CRM is Exactly What Your Nonprofit Needs

May 23, 2012
I recently had a conversation with a colleague about the advantages and disadvantages of using a constituent relationship management (CRM) system such as Salesforce to manage multiple types of relationships. Their main argument against it was that while managing all the information in one location is tempting, it not practical if the organization has multiple complex processes. Consider Habitat for Humanity (HFH) – in this case, a mid-west chapter.

What is the Value of the Cloud for CSOs in the Developing World?

May 17, 2012
There has been a lot of talk lately about the benefits of Cloud computing to the nonprofit sector, but many CSOs in the developing world are unaware of how important this technology is quickly becoming. This is in part because developing countries face additional constraints which limit its adoption, though the benefits that can be derived from its use are somewhat unparalleled. CSOs in developing countries may arguably not be as worried about security and privacy, (though this too is by no means of little importance!) because infrastructure problems like lack of a reliable electricity supply, limited internet access and slow broadband are issues they must still overcome if they want to adopt many ICT services and truly take advantage of services like the Cloud.

Google Drive: Does It Matter?

May 14, 2012

On April 24, Google announced the much anticipated Google Drive service, a cloud-based "disk drive" where individuals and organizations can store there documents, spreadsheets and a host of other electronic files. That may sound like a big deal but organizations and individuals with Google accounts could do that already using Google Docs. So does Google Drive really matter?

In short, the answer is yes!

Developing a Cloud Migration Strategy, Part 2: Process, Costs & Things to Consider

May 10, 2012
We may have jumped the gun a little by discussing what systems to migrate in part 1 of this look at developing a cloud migration strategy, but now we're going to ask and answer the question of How to Migrate. Migrating to a cloud based application or service is different from installing some software or server in your office. It is imperative that you read and understand the legal agreement you're signing because governs the business and service relationship you are establishing. Cloud service providers are looking out for their best interests in these agreements and you should too. Here are some typical questions you should answer as part of evaluating a new solution:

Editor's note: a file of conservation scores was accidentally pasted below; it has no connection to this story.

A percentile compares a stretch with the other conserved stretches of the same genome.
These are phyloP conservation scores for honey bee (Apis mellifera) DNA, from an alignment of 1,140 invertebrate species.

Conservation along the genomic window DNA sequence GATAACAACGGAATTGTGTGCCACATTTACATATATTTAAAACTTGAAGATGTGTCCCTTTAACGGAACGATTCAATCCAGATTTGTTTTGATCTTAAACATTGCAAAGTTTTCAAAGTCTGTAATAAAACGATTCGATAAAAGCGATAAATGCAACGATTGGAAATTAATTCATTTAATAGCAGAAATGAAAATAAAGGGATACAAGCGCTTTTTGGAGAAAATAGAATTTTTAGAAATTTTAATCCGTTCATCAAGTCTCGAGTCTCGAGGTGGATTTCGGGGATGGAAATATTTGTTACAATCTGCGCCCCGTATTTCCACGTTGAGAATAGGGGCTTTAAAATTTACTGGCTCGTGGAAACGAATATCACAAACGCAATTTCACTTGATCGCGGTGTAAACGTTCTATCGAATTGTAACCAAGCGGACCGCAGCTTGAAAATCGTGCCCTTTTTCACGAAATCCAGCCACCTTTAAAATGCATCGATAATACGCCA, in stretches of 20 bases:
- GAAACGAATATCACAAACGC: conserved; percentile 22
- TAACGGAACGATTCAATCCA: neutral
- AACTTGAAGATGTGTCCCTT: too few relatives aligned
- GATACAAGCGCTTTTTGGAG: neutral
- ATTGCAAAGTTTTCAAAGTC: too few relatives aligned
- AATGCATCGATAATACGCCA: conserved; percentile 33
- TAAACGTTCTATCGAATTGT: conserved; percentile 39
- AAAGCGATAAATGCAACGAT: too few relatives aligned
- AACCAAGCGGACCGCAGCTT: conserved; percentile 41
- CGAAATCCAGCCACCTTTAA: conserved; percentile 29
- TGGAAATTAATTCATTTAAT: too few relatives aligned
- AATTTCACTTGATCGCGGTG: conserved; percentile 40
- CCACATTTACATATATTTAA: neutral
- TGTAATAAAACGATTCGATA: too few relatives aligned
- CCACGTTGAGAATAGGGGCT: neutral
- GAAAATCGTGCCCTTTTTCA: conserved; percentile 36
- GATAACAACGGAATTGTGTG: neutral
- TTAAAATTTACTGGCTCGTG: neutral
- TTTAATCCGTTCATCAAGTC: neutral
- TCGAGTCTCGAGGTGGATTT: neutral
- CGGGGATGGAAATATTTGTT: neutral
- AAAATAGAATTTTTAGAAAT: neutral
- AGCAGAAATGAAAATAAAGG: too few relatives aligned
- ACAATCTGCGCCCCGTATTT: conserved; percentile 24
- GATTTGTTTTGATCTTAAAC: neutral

Developing a Cloud Migration Strategy, Part 1: What Systems Can You Migrate?

May 9, 2012
At its core the “cloud” is a scalable architecture that allows data to be accessed from anywhere with an internet connection. Having that basic definition in mind, it's important to recognize that the cloud, or perhaps more accurately cloud services, is just another IT resource. There are certain obvious benefits that the cloud can provide: scalability, high availability, and low recurring pricing. On the other hand there are also some downsides to moving to the cloud: vendor lock in, complex terms of service, and unexpected additional costs.

Do It Yourself Cloud Databases

May 3, 2012
Ten years ago, if you had standard database needs (like CRM) you could use a desktop-based application like ACT or the Organizers DataBase – but if you had needs that were not served by a shrink-wrapped product, you would buy MS Access or Filemaker and someone would build a special database for you. Today, with the world moving to the cloud, the situation is similar, but the names are different. If you have standard database needs (like fundraising) you might choose Etapestry or Raiser's Edge, but if you have unique needs, you can build any kind of database application you want on cloud platforms like QuickBase, Zoho, Force.com, and others.

Mobile Apps for Development: Focus on Content BY Users, Not Just FOR Users

April 23, 2012

Most applications for development (m-whatever) are based on giving poor people access to information that the provider of that information thinks people need.  There is little interaction and no user-generation of content in many first. Does it need to be like that?